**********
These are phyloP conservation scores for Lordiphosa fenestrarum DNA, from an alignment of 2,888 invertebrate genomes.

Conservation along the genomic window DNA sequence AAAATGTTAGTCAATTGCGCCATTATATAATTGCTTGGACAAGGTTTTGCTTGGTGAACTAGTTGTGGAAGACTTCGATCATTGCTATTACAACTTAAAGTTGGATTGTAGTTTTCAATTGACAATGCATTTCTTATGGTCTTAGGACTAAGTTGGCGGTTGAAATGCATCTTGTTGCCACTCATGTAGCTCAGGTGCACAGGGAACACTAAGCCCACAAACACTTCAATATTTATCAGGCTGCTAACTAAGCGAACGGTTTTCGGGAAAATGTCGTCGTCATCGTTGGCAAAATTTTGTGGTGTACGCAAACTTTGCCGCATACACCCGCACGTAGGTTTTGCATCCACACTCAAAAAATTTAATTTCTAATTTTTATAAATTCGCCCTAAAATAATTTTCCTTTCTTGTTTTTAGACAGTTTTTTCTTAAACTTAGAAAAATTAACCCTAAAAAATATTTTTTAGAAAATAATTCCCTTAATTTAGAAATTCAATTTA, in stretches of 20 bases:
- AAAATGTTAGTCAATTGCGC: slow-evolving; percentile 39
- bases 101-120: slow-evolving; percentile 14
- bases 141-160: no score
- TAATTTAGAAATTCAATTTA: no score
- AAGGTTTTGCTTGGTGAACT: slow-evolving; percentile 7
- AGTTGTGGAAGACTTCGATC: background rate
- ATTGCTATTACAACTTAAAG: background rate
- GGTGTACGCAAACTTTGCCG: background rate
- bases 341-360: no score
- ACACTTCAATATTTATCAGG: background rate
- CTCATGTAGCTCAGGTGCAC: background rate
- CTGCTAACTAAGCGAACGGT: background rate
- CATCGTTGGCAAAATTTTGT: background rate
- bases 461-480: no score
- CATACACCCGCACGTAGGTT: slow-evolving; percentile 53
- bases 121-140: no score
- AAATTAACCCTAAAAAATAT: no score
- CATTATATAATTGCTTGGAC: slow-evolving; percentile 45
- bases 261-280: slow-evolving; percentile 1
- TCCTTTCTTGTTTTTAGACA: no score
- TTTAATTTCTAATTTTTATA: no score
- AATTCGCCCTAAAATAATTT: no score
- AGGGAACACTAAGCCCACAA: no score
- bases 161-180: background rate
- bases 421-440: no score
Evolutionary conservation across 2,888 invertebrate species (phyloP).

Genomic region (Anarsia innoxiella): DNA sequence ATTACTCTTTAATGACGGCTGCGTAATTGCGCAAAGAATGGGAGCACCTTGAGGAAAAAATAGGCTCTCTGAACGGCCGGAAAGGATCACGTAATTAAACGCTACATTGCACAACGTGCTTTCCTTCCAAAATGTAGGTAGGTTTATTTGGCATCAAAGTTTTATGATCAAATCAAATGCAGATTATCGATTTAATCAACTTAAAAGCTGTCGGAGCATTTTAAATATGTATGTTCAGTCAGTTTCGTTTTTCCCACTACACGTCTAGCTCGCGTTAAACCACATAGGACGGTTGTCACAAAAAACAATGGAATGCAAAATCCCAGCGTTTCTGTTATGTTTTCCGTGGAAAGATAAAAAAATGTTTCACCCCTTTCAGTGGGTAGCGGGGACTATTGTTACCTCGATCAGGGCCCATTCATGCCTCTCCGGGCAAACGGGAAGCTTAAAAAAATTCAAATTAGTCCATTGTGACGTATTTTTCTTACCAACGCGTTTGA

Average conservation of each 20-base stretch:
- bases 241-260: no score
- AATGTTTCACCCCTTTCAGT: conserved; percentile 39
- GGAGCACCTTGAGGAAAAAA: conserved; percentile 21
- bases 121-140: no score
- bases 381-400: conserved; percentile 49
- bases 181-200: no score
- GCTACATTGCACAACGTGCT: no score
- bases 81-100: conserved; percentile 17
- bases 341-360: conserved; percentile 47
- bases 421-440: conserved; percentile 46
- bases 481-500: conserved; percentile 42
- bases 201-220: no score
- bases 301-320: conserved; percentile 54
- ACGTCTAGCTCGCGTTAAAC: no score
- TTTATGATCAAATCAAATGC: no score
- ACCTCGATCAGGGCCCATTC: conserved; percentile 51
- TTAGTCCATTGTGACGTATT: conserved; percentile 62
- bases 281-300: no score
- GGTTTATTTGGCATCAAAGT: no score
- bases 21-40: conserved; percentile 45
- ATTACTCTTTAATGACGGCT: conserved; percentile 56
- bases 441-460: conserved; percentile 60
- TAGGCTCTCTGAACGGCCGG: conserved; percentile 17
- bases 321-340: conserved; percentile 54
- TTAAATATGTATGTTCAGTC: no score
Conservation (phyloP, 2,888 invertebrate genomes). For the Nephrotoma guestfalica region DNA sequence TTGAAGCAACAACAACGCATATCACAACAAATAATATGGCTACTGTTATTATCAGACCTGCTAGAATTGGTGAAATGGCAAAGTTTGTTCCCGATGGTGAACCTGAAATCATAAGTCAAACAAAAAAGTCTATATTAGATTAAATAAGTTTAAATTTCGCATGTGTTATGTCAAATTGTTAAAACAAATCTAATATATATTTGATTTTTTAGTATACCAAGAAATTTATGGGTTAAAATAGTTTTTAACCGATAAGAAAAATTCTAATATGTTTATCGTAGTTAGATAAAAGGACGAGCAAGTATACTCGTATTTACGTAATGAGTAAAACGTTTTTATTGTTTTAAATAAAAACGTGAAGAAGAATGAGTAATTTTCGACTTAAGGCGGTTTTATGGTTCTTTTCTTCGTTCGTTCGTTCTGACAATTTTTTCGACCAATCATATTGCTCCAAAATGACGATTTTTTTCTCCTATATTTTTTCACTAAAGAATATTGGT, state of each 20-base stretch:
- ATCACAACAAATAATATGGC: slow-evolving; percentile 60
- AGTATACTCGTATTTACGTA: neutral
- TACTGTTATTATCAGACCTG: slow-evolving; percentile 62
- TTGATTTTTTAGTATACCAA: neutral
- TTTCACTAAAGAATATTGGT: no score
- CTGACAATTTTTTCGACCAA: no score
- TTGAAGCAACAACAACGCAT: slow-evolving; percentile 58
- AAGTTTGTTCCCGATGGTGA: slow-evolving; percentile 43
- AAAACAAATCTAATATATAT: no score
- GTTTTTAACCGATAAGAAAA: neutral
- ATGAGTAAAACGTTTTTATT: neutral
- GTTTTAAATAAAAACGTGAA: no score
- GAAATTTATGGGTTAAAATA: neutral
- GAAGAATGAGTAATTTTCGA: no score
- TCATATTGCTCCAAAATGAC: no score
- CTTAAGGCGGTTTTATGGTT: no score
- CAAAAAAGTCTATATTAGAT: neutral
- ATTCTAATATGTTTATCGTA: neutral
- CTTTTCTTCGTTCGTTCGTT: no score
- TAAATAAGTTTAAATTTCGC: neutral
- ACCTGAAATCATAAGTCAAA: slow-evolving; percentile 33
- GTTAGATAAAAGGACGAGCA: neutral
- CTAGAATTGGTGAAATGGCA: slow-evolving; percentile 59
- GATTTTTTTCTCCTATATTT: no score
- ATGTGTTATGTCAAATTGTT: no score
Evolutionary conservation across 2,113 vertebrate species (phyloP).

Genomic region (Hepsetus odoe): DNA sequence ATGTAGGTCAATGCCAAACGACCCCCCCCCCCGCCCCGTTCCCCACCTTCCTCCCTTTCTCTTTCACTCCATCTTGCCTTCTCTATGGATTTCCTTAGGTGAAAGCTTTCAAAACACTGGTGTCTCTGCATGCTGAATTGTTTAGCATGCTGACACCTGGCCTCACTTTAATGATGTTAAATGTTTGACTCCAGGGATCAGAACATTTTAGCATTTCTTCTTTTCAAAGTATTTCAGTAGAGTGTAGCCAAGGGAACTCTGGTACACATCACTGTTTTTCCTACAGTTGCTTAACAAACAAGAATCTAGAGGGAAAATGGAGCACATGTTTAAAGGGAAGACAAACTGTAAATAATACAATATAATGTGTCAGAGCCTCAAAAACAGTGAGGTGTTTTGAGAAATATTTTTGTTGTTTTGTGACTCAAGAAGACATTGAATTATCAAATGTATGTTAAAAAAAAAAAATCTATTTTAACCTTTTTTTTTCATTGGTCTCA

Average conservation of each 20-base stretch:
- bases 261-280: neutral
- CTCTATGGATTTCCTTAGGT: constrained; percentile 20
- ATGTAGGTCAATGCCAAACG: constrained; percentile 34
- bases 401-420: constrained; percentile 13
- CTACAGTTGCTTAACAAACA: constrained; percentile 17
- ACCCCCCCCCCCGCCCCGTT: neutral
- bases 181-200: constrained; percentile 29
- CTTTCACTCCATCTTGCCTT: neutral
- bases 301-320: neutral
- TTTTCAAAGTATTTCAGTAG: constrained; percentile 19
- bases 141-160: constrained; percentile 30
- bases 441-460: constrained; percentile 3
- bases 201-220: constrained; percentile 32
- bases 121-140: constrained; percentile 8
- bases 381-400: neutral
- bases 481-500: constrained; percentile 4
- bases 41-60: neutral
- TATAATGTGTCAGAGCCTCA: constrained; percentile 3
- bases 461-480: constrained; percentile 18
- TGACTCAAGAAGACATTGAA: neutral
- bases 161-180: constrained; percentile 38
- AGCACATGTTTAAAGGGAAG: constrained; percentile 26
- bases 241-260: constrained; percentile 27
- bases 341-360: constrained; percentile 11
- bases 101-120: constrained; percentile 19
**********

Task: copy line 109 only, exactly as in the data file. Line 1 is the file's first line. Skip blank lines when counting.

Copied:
- bases 101-120: constrained; percentile 19